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Review: US PALM AK30 Magazine

The AK-47 has long lived in the shadow of the AR-15 in the minds of most American shooters. Much of what we think of the AK is clouded with myth, misinformation, and exaggeration. That is all beginning to change. There are a number of high quality AKs available on the market right now that are really beginning to challenge what people think they know about the rifle, and there are a number of American manufacturers who have stepped in to fill the void of American made accessories for this foreign rifle. One such manufacturer is US PALM and they have released no more controversial product than their AK30 Magazine for the AK-47.

I have tried to keep track of all of the conflicting reports on the AK30 since its introduction because I have been very supportive of US PALM’s efforts as an American company that is innovating the AK. Some very serious users have reported good things about the magazine. Some have reported short comings. We have really arrived at the point where it is difficult to sort out the real story so when US PALM offered me a chance to check out the latest version of the AK30, I jumped at it.

This review will cover my initial impressions of the magazines. I have 390 rounds through 3 different magazines at this point (210 through one, 90 through one, and 90 through the last) which is admittedly not enough to get the full picture. I have also put them through countless dry fire cycles. My plan is to share some initial thoughts on these magazines and share what I have learned so far. Then, I hope to be able to share updates as the round counts grow.

Price and Short Sightedness

There is one thing that I would like to address right up front. As a policy, I generally do not talk about what an item costs on Jerking the Trigger. I prefer to let you, the reader, decide what something is worth instead of telling you what I think is expensive or inexpensive. In the case of these magazines, I feel the need to address cost because so many people dismiss the AK30 magazines without trying them due to their cost of around $30 a piece (though they are often on sale at various places for less).

The main argument is that 2-3 steel magazines can be purchased for the cost of 1 AK30. I think that this is extremely short sighted and AK users should know better. How many times have AK users had to buy all of a certain kind of magazine, ammo, or small part before importation ceased or the surplus ran dry. It happens all the time. US PALM AK30 Magazines are made here in the US. When they run out, they make more.

When you buy a surplus AK mag and you take it home only to find that a magazine spring is rusted to the point that is breaks when you load the magazine (yes, it has happened to me), you are stuck. If you are lucky, the place that you bought it from will replace it. The same thing is true when you get a magazine that has been subtly misshapen enough that the follower binds (yes, it has happened to me). The same thing is true when you get a magazine that just doesn’t work (yes, it has happened to me). If that happens with an AK30, US PALM falls all over themselves to make it right.

That is the advantage of dealing with a US company. It costs more, but in some senses it is an investment in the future of the product that you are buying. That may not be enough for some users, but that is not the only thing that the AK30 Magazines have going for them.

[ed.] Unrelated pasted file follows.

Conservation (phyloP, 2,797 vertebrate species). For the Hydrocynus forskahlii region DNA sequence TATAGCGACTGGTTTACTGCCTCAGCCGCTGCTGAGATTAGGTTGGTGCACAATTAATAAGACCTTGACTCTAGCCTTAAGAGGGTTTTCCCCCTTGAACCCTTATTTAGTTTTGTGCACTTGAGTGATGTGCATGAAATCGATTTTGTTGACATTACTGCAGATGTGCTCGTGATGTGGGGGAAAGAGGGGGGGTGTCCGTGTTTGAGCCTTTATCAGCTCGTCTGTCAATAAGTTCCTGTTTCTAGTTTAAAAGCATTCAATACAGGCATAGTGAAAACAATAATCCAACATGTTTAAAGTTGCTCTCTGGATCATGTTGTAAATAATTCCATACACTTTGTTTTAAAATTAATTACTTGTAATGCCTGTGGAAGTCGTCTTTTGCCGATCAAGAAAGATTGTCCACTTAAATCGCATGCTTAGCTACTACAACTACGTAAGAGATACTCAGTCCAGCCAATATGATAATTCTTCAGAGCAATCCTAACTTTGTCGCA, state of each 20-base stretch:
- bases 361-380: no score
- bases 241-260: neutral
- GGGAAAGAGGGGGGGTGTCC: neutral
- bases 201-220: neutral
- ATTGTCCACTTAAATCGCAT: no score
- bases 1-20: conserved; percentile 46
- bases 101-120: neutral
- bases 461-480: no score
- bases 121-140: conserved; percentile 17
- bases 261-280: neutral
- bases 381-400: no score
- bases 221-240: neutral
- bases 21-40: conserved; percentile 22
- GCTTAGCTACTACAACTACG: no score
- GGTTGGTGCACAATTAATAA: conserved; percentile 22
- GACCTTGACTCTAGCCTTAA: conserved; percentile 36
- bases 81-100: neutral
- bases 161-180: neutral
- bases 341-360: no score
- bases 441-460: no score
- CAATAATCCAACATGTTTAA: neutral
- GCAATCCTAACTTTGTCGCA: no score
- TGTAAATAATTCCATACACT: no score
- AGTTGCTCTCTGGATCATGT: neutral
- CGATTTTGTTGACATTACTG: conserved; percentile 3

Honestly, I think much of the hubris around these magazines stems from people who are slow to accept plastics as a replacement for metal. The reality is that plastics are not just a cheap replacement for metal but are actually better for some applications. Plastic doesn’t dent and deform like metal, it doesn’t rust, it can be colored, and it weighs less. Plastic is here to stay and I, for one, am glad.


Holding an AK30 magazine for the first time is kind of surprising. They look like they would be heavy but they are surprisingly light weight. I think that may be one of the better compliments that you can pay this magazine. It is obvious that work went into making this magazine durable, but at the same time, weight is kept to a minimum.

I weighed 4 additional types of magazines that I own in order to compare the weight of the AK30. The heaviest was a Chinese all steel magazine at 11.35 ounces, followed by an all steel Hungarian 20 round magazine at 10.05 ounces, a Bulgarian Circle 10 at 8.70, and then the AK30 at 7.50 ounce. The only magazine I have that is lighter than the AK30 is the plastic Polish Radom magazines at 7.05 ounces. There is a 3.85 ounce difference between the AK30 and a comparable steel magazine. That really adds up if you are carrying 4 or 5 magazines! I should also point out that these Chinese magazines are a bit lighter than most Eastern European steel magazines because they lack the large spine on the backstrap of the magazine.


I am really impressed with the handling characteristics of the AK30. It is obvious that a lot off care went into making the AK30 easy to manipulate. The sides of the magazine are covered with a deep grid pattern like a waffle. The front and back straps of the magazine are covered with large parallel ridges. This makes the AK30 very easy to hold and manipulate, even with winter gloves on.

The magazines also have  a very flat, broad bottom that makes them a very stable shooting aid when used as a mono-pod. The AK30 lacks a traditional floor plate (more on this later) so there is no fear of forcing debris into the magazine or damaging the floor plate when using the magazine mono-pod technique.

I am also extremely impressed with how these magazines fit the magazine wells of my 2 AKs. The can be be inserted and removed smoothly and they exhibit very little wobble. US PALM has sized these magazines very well and the result is that they fit properly sized magazine wells very positively. Some users may find that the fit is tight with certain AKs, especially those that are imported in single stack configuration and opened up once they are in country (like WASRs). That is due to out of spec magazine wells, not the fault of the AK30.

These magazines were designed not only to feed cartridges into the chamber but also to be handled in a quick, positive fashion by their user. I really like that type of attention to detail.

Baseplate and Follower

The AK30’s baseplate gets a lot of negative attention. It can not be removed by the user since it is glued on during manufacturing. This means that there is no way to remove the magazine spring and follower for service or cleaning, which has rubbed some AK users the wrong way.

Most shooters will never wear out a magazine spring so there is little need to replace one. Even if there was, the market is not exactly flooded with replacement springs. Premium quality, modern stainless steel springs like those found in the AK30 don’t take a set and are good for 100,000+ compression cycles. Think about that for a minute. That is 100,000+ loading and unloading cycles. You will probably wear out the magazine body before you ruin the spring.